the effect of a conviction in subsequent Tribunal proceedings
I seem to recall there is some case law from the UT on this issue. Scenario - client enters a guilty plea (following a plea bargain) in crown court proceedings under the Fraud Act of knowingly claiming tax credits as a single person when the claim should have joint. The matter subsequently comes before the Tribunal on appeal on the issue of whether client, as a married person, was separated in a manner which was likely to be permanent.
In essence does S11 of the Civil Evidence Act 1968 mean that we are bound by the conviction under “res judicata”. My initial view is that the conviction will be prima facie evidence only in the Tribunal proceedings and that it is still open to us to argue the facts of the relationship before the Tribunal. Can anyone help with authorities on this issue please?
Your starting point is probably AM v SSWP  UKUT 94 (AAC) and the various citations therein
A similar case that I dealt with way back in times of the DHSS and Unemployment Benefit/Supplementary Benefit.
An accountant of excellent character decided to start off a new practice. He had a couple of clients that paid minimal fees once a year. He claimed the above benefits and networked with friends/relatives. After I believe 15 months of claiming these benefits he ceased the claims as he was then able to more or less earn a small regular income.
During the times when he had to ‘sign on’ he disclosed net earnings of approx. a few £‘s a week which was absolutely true.
Eventually after a further 2 year period he had a visit from the Fraud investigator for the DHSS as they believed he had been working and should not have been claiming. They could get nowhere with their investigation after speaking to neighbours and many business owners in the small town where he practiced.
They decided to involve the police which resulted in a 5am ‘raid’ on his home and searched both his home, office and car taking away all of his working files.
Following legal advice he was told to plead guilty at Crown Court and because of the length of time the fraud had continued and the amount involved (£12,000) he was sentenced to 6 months imprisonment, 5 months of which were suspended for 12 months.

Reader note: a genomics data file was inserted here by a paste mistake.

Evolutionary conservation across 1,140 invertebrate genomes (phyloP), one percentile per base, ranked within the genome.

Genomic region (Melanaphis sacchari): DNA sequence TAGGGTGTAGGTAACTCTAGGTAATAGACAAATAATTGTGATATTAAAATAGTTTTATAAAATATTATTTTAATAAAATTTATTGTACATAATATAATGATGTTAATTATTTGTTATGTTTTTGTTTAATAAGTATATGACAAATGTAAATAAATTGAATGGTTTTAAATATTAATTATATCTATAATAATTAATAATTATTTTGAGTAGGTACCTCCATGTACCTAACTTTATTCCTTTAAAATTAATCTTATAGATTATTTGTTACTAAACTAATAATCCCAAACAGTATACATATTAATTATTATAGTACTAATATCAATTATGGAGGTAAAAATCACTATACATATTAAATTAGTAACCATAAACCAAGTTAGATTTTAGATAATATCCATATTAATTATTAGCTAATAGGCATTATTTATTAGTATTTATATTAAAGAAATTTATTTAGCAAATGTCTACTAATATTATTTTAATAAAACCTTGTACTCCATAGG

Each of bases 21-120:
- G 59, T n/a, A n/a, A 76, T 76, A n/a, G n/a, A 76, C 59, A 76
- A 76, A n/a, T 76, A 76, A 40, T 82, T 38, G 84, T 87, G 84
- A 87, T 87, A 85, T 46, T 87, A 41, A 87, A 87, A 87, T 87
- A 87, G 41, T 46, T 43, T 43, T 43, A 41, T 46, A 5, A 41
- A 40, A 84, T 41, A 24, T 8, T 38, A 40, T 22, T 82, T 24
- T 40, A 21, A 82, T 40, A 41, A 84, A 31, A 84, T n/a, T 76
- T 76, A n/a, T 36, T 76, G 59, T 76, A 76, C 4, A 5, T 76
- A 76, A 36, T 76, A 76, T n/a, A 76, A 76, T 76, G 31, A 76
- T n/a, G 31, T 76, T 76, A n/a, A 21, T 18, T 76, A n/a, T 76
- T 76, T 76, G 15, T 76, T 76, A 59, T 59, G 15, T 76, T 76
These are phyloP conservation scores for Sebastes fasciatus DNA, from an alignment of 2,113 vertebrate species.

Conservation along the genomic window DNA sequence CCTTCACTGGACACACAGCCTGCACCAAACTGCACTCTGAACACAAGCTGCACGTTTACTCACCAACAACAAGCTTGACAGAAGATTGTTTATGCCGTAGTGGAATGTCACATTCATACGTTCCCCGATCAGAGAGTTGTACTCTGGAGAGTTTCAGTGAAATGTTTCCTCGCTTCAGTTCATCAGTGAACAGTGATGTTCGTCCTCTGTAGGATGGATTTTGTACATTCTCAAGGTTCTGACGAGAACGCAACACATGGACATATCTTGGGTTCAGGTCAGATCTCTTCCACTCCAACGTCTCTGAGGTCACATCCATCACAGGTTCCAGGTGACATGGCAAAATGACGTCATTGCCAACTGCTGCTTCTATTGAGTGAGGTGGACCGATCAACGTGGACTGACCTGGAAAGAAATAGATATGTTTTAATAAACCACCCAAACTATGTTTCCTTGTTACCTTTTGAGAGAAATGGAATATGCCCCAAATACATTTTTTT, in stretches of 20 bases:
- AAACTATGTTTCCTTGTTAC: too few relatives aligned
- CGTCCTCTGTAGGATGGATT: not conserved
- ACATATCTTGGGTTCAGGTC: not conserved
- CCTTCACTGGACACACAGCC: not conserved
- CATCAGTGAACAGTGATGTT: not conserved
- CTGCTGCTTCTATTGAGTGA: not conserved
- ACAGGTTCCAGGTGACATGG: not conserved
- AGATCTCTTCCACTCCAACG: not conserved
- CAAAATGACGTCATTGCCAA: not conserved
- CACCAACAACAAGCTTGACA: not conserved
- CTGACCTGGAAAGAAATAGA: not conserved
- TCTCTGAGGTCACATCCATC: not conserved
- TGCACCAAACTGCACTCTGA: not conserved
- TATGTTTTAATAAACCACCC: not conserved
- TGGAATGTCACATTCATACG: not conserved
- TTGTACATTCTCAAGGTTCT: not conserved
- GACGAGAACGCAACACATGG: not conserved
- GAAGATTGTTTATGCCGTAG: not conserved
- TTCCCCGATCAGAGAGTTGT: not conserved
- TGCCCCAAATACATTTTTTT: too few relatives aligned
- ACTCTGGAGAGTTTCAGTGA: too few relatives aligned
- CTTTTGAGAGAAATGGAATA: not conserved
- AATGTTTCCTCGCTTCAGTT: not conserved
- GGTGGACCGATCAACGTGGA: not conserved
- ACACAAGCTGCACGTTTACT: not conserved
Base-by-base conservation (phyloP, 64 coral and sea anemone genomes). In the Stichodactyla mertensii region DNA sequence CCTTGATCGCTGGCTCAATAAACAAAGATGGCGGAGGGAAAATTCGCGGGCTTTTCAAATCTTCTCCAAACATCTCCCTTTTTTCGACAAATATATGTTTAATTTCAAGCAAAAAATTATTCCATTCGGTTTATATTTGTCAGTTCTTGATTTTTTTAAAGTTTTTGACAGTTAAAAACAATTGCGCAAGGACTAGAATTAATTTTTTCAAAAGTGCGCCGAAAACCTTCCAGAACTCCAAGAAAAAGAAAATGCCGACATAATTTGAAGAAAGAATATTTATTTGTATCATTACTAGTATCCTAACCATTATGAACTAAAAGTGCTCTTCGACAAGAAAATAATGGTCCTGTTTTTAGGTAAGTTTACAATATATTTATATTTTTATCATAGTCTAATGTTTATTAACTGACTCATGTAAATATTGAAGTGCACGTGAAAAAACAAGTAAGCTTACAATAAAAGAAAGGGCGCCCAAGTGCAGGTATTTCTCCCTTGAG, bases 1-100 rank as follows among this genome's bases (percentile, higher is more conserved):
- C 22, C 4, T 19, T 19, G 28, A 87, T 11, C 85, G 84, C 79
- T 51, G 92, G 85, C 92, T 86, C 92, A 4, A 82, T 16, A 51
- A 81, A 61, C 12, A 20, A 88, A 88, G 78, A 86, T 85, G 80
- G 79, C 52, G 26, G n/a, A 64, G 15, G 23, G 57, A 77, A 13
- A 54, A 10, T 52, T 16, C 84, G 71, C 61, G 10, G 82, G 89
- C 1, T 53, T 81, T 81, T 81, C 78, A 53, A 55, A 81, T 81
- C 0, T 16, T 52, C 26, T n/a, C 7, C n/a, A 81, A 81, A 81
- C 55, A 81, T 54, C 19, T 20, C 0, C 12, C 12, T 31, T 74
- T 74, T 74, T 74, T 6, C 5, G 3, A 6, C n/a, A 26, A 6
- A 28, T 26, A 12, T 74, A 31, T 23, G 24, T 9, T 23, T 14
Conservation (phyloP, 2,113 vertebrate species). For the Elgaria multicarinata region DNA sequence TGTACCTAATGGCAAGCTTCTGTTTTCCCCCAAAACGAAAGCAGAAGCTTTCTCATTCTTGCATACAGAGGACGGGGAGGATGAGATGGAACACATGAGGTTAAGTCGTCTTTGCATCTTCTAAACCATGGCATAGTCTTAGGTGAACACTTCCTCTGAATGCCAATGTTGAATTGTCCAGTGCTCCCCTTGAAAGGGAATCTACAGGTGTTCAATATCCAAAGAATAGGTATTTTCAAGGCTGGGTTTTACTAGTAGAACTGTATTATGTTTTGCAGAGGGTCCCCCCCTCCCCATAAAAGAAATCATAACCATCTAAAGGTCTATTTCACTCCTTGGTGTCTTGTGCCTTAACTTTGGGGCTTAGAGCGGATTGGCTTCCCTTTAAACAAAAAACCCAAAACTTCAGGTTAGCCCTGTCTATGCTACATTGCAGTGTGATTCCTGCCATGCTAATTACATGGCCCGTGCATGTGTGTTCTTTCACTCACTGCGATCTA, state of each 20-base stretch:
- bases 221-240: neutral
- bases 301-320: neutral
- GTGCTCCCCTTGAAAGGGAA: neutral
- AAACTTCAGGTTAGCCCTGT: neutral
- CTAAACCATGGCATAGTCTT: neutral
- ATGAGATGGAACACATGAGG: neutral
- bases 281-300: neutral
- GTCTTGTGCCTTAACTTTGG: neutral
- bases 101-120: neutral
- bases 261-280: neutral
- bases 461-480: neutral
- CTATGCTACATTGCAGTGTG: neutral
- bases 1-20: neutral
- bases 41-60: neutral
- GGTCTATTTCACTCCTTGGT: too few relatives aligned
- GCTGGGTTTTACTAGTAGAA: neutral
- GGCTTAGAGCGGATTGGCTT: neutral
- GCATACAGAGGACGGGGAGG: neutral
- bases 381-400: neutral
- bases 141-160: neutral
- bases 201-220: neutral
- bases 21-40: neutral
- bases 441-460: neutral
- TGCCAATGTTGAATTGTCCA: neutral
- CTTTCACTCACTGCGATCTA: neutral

Eventually he lodged an appeal against the demand by the DHSS for the recovery of that £12,000. The first hearing was adjourned for further evidence. At the second hearing he won the appeal and was able to prove evidentially that his net earnings for that 15 month period amounted to less than £4 a week on average.
The Commissioner was astounded that he had been found guilty at Crown Court and was advised that a guilty plea had been entered.
The result was that the ‘overpayment’ was reduced to nil, but in the meantime he could no longer practice and thus was unemployed again with little chance of finding similar employment in the future.
18 months later his body was found in a local wood where he had taken his own life leaving behind his young wife wife and twin girls aged 6
which is why a tribunal should always have first bite of any such case, not the criminal courts.
criminal courts know nothing about benefits, and neither (with respect to them) do criminal lawyers (whether solicitors or bar) unless they have specific input from someone who does/have done relevant training/kept up with that.
Another useful case is Newcastle City Council v LW  UKUT 0123 (AAC): if certain factual admissions have been made in criminal proceedings, the claimant may not “resile” from such admissions in a subsequent appeal. But the Tribunal still has to be careful about the implications of the facts: it is possible to dishonestly conceal or misrepresent facts and thereby commit an offence, but on the true facts you might still have been entitled to benefit.
Thank you all for your input. Absolutely Claire, unfortunately by the time this case came to us the criminal proceedings had been concluded. Oldestrocker - gutwrenching.